Resilience Hub at Nāʻālehu Hongwanji, Monday-Wednesday-Friday, noon to 4 p.m. Drop-in wifi and laptop access, free meals for participating keiki. Follows all county, state, and federal COVID-19 guidelines. Contact Michelle Galimba, 808-430-4927.

 Register for Boys & Girls Club Mobile Outreach and Tutoring Programs at rb.gy/o1o2hy. For keiki grades 1-6. Contact Boys & Girls Club of the Big Island Administrative Office, Monday through Friday, 9 a.m. to 5 p.m., at (808) 961-5536 or email mobiletutoring@bgcbi.org or info@bgcbi.org.

ʻOhana Help Desk offers online How-To Guides for Chromebooks and iPads at rb.gy/8er9wm. ʻOhana Help Desk also available by phone, weekdays, 7 a.m. to 8 p.m., Sundays from 4 p.m. to 8 p.m.

Invite Park Rangers to Virtually Visit Classes, through connecting with teachers and home-schoolers with distance learning programs and virtual huakaʻi (field trips). Contact havo_education@nps.gov.

Weekly Virtual Town Meetings, hosted by Kaʻū High & Ka'ū Elementary, Wednesdays at 5:30 p.m. Discussion topics include attendance, best practices, Grab-n-Go meals, school updates, questions and feedback, and more. Go to KHPES.org for Live WebEx link.

Public Libraries are open for WiFi, pick-up, and other services. Nāʻālehu open Monday and Wednesday, 9 a.m. to 4 p.m., Friday, 11 a.m. to 4 p.m. Pahala open Tuesday, noon to 7 p.m., Thursday, 9 a.m. to 4 p.m., limited entry into library with Wiki Visits. Schedule a Library Take Out time at picktime.com/hspls. Open for library card account help and reference assistance from the front door. WiFi available to anyone with a library card, from each library parking lot. See librarieshawaii.org.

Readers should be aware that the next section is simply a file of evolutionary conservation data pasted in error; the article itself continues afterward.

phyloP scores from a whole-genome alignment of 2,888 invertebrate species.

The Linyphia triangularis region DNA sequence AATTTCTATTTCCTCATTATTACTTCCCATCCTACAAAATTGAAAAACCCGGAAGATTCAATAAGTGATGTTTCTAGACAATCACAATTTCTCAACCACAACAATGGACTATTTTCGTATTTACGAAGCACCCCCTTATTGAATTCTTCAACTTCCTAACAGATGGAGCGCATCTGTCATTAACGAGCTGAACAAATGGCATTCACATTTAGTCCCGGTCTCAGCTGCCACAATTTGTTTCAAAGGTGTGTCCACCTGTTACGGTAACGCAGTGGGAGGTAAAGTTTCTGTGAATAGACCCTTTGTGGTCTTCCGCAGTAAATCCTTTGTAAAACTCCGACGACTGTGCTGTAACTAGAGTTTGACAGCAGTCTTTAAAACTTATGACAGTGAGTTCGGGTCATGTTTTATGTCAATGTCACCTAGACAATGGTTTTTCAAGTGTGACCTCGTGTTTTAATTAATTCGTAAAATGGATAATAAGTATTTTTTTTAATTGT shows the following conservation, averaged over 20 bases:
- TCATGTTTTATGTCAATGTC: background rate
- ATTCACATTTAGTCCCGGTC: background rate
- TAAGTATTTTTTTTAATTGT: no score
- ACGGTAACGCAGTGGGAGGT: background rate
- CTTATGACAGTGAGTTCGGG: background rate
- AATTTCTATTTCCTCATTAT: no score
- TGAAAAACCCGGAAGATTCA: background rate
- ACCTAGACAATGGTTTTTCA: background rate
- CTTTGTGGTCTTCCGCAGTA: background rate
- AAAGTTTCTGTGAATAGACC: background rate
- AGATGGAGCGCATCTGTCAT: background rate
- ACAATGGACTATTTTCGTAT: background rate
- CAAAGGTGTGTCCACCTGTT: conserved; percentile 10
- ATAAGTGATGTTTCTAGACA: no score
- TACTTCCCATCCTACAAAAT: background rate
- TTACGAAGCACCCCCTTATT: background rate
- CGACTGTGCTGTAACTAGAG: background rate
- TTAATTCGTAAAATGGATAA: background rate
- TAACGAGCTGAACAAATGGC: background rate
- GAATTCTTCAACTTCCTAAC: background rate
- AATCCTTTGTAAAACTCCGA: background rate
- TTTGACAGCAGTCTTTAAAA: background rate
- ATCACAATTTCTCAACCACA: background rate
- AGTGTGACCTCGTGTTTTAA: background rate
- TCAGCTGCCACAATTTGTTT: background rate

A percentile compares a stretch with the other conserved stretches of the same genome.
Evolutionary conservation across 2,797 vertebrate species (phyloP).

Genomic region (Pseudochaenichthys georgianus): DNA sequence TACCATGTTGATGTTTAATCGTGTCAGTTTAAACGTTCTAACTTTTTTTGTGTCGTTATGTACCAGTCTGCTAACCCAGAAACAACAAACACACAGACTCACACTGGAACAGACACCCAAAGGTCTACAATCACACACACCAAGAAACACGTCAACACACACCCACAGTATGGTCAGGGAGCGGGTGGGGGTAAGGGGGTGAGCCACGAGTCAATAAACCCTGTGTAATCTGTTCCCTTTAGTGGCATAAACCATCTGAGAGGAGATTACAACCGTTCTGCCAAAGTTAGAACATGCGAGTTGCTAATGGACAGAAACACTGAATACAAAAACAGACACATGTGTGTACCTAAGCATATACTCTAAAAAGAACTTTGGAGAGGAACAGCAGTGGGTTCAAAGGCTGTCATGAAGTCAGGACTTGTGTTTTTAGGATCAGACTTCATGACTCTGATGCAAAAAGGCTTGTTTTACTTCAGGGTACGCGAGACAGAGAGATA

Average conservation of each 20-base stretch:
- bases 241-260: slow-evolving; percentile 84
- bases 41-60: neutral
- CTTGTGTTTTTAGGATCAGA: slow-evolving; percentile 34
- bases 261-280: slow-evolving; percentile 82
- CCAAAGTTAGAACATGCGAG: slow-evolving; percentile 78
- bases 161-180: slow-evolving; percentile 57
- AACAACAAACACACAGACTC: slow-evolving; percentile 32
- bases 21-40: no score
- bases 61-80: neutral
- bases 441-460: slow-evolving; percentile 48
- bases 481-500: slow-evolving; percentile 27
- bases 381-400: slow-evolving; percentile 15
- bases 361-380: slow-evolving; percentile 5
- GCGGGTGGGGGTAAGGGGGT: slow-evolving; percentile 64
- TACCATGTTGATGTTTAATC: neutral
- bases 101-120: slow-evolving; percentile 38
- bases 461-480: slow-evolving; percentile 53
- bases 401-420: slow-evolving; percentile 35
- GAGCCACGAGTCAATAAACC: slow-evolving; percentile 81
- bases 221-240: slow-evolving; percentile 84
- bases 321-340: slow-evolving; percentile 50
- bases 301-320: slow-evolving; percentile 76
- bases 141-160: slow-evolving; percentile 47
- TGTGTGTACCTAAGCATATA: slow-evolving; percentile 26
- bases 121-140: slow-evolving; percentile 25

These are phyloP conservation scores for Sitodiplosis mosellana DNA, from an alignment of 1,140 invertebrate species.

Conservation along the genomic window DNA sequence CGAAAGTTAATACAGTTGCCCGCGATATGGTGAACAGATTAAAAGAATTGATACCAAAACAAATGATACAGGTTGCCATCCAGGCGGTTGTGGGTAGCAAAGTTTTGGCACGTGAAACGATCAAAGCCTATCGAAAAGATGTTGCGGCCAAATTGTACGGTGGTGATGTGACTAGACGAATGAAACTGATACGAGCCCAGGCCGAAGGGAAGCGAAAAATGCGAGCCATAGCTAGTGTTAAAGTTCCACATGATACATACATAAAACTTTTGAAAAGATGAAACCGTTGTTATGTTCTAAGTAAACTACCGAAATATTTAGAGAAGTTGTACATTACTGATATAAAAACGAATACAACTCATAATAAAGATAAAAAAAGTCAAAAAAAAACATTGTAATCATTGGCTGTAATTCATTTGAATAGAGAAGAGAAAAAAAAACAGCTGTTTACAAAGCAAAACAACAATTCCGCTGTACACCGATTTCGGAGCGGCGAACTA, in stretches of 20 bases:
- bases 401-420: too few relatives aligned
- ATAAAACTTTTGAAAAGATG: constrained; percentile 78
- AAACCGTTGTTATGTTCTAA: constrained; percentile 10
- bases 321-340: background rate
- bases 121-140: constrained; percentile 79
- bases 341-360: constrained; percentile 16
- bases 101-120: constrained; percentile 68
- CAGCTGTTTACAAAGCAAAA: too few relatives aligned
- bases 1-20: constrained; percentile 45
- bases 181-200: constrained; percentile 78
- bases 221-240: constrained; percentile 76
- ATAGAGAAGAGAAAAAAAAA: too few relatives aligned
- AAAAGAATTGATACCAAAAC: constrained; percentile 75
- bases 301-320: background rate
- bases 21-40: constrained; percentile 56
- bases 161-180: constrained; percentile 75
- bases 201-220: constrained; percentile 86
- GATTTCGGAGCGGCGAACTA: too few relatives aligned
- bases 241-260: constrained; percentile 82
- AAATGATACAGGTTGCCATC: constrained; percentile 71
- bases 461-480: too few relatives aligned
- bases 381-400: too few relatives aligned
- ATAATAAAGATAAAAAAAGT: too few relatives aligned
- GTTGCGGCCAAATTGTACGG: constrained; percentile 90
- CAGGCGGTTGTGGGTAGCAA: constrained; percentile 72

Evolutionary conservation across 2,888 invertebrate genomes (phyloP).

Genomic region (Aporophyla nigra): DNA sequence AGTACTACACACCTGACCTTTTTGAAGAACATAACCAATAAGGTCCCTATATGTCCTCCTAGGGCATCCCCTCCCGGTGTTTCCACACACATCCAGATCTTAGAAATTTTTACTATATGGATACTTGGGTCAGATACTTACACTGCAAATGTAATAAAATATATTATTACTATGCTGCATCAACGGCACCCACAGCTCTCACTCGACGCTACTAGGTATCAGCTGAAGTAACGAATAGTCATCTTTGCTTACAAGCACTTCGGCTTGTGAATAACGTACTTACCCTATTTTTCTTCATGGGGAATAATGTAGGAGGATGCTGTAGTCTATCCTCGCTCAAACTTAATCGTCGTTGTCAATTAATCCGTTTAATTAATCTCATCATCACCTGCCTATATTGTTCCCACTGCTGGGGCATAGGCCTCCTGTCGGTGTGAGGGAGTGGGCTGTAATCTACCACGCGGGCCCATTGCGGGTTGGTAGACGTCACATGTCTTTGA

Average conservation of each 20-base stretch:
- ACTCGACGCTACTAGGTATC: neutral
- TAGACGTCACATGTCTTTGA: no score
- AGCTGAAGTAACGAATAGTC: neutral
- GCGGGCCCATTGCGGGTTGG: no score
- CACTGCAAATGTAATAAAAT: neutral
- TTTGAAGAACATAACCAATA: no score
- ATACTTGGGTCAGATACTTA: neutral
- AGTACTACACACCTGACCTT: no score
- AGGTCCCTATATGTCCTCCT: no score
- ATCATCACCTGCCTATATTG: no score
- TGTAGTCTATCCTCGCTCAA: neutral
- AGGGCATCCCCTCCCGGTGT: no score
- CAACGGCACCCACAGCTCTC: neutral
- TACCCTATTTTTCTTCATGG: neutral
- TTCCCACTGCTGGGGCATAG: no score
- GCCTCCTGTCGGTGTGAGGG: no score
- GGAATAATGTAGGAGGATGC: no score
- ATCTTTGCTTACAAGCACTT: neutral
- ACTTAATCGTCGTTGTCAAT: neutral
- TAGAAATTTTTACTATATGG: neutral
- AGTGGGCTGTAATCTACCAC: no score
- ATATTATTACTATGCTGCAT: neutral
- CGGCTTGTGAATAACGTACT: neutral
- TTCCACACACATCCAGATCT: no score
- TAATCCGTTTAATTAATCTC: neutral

Free Book Exchanges, at laundromats in Ocean View and Nāʻālehu, provided by Friends of the Kaʻū Libraries. Open to all. Keep the books, pass them on to other readers, or return them. Selection of books replenished weekly at both sites.

Read Report on Public Input about Disaster Recovery from damage during the 2018 Kīlauea eruption.

View the Civic Engagement and Comment Analysis Report at rb.gy/awu65k.

Learn About Hawaiʻi's History & Culture through Papakilo Database, papakilodatabase.com.
Virtual Workshops on Hawaiʻi's Legislative Processes through Public Access Room. Sign up by contacting (808) 587-0478 or par@capitol.hawaii.gov. Ask questions and discuss all things legislative in a non-partisan environment. Attend Coffee Hour with PAR: Fridays at 3 p.m. on Zoom, meeting ID 990 4865 9652 or click zoom.us/j/99048659652. PAR staff will be available to answer questions and to discuss the legislative process. Anyone wanting to listen in without taking part in discussions is welcome. Learn more at lrb.hawaii.gov/public-access-room.

ECONOMIC RELIEF

Online Directory at shopbigisland.com, co-sponsored by County of Hawai‘i, has a signup sheet for local businesses to fill in the blanks. The only requirement is a physical address on this island.

COMMUNITY

Food Assistance: Apply for The Volcano School of Arts & Sciences COVID-19 Family Relief Funds. Funded by Volcano Community Association, and members of the VSAS Friends and Governing Boards, who have donated, the fund supplies KTA or Dimple Cheek Gift Cards, or gift cards to other locally owned business, to VSAS families in need. Contact Kim Miller at 985-8537, kmiller@volcanoschool.net. Contributions to the fund can be sent in by check to: VSAS, PO Box 845, Volcano, HI 96785 – write Relief Fund in the memo. See volcanoschool.net.